With several cryptocurrency exchanges in South Korea on the verge of collapse as a new regulatory framework takes effect, some are threatening to sue the Korean government for alleged neglecting of crucial obligations.
With the introduction of new laws from South Korea's Financial Services Commission (FSC), several smaller Bitcoin exchanges in the nation fear closure.
These laws require each exchange to demonstrate that it has a real-name account at a Korean bank by September 24, 2021, with the caveat that local banks, except for the country's top four trading platforms, are not doing any risk assessments for applicant exchanges.
Domestic banks are obligated by the FSC's new guidelines to refuse services to any crypto exchange client who fails to comply with ID verification requirements or fails to report suspicious activity.
According to one industry source, the government and banking authorities have basically delegated most of the duty for crypto exchange screening to banks, which are now “forced to assume responsibility for providing real-name accounts.”
Given that the Korea Federation of Banks and other commercial lenders have already petitioned the FSC to alter the new laws, fearing their potential liability for financial crimes committed on crypto exchanges, the government may soon under pressure from all sides.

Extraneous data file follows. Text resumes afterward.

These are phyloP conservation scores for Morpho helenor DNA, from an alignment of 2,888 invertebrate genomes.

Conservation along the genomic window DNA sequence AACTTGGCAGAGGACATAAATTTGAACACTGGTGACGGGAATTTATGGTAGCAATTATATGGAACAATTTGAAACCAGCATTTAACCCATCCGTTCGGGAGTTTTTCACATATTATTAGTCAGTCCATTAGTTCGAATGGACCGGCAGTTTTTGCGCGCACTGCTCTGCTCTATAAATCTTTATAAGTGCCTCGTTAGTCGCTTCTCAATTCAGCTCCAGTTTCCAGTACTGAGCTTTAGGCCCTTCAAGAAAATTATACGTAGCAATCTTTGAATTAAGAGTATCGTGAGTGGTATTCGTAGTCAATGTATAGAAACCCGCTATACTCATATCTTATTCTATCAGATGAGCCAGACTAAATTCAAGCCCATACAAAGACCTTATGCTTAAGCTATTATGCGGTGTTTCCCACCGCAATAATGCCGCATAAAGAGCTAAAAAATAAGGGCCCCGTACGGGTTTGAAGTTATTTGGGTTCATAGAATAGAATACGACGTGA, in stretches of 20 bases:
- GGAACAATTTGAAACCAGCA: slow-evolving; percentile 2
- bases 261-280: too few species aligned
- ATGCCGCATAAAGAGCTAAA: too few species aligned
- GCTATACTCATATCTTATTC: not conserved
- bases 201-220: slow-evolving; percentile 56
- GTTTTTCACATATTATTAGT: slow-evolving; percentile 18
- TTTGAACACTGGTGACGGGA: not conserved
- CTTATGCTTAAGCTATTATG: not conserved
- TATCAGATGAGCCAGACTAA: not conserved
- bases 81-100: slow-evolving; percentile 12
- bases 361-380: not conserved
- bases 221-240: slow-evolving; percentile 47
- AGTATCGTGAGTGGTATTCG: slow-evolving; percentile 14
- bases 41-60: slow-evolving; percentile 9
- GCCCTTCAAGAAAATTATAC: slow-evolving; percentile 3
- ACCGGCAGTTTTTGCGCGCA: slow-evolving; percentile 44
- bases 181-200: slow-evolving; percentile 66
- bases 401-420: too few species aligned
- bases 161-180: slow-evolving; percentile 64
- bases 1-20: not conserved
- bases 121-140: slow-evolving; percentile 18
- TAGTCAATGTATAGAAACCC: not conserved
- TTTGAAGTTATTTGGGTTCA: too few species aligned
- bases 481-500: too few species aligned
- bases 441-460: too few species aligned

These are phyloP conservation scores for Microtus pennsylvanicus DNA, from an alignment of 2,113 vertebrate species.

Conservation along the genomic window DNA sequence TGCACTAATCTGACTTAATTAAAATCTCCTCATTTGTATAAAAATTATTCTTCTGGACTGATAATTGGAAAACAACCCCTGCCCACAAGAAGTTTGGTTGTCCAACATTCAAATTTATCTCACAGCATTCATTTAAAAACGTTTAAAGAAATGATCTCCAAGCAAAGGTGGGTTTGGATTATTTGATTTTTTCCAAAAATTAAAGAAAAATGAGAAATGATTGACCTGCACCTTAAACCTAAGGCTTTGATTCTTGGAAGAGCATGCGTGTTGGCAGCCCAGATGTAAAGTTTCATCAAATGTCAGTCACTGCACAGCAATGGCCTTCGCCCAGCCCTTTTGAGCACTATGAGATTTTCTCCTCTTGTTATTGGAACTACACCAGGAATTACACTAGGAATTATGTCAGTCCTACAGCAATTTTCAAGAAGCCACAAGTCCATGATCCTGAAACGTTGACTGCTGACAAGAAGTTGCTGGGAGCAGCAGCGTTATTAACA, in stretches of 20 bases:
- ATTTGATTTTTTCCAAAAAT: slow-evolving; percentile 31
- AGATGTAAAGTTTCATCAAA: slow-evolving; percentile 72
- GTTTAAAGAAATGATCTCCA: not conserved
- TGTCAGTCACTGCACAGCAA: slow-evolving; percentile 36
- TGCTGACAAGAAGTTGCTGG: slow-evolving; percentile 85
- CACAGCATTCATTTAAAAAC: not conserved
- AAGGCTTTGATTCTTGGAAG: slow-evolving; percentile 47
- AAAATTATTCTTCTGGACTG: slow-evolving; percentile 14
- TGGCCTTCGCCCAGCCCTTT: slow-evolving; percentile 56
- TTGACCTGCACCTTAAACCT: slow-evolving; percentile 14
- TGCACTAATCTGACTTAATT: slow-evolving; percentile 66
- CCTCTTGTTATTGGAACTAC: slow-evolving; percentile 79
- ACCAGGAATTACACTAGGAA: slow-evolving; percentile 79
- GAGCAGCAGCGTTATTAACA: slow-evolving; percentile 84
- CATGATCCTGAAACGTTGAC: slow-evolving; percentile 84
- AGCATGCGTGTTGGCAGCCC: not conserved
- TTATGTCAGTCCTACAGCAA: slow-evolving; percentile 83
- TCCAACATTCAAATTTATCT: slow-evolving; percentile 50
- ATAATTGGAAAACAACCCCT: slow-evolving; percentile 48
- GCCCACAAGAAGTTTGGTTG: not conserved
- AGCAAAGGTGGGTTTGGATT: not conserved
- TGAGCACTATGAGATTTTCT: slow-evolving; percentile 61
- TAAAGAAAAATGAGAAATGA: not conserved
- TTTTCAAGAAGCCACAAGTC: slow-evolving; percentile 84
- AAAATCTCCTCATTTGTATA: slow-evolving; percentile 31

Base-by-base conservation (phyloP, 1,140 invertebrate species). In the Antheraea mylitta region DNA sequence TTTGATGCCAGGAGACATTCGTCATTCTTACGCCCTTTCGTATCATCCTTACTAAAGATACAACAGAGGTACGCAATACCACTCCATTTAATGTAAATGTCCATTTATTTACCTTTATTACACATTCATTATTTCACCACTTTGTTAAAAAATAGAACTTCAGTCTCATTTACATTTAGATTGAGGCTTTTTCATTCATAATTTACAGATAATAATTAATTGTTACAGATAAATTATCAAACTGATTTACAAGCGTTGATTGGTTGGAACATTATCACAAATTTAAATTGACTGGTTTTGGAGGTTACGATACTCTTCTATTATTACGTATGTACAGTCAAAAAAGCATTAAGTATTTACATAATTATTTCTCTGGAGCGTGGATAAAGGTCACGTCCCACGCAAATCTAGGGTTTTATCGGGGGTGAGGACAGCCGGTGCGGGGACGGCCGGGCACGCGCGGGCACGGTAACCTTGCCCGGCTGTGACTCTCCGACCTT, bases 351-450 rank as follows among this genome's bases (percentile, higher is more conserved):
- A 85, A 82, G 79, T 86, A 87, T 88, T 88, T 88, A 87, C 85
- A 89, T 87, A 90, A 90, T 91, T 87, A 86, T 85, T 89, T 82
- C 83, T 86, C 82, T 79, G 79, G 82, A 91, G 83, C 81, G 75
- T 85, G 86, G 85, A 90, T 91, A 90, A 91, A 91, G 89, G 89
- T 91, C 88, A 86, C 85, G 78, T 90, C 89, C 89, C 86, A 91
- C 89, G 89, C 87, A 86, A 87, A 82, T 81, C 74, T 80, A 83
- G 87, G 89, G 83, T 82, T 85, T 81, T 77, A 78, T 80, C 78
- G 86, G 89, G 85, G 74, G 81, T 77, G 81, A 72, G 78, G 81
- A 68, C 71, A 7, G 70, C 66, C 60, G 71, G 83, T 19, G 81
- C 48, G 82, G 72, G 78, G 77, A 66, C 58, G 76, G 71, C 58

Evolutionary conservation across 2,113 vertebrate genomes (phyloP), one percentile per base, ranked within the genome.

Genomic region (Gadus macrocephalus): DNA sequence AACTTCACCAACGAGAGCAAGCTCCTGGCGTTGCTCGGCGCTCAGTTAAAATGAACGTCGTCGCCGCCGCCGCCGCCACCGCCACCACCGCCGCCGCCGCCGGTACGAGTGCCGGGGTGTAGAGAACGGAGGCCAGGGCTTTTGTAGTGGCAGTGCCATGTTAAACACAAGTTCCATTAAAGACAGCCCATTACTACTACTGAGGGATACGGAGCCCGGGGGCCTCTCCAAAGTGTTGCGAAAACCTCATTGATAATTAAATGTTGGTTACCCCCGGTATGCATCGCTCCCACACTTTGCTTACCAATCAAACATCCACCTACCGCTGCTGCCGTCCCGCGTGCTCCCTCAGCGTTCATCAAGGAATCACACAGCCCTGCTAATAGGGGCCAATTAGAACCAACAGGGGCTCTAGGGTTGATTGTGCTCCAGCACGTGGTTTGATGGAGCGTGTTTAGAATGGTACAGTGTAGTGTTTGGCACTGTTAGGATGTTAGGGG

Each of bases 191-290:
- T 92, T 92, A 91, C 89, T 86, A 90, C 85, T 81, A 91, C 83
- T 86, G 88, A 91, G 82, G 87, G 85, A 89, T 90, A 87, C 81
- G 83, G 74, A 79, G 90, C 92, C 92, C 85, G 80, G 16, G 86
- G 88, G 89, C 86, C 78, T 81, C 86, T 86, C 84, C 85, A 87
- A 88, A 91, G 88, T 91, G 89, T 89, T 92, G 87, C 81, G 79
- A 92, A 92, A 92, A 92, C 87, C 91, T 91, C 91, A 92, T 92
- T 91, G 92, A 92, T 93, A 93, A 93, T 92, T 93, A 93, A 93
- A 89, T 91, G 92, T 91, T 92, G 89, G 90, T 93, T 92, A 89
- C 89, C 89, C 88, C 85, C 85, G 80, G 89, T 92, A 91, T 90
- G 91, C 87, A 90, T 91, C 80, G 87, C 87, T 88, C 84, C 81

According to Business Korea, an unspecified number of exchanges are considering launching a constitutional petition against the government and financial authorities for their apparent failure to regulate the business and ensure the best standards.
The Financial Services Commission is an independent regulatory body. According to reports, the FSC is refusing to work with Korean cryptocurrency exchanges.
According to others, banks are hesitant to take on the task of verifying smaller, lesser-known sites. If they fail to satisfy the criteria, the FSC said it will intervene "immediately."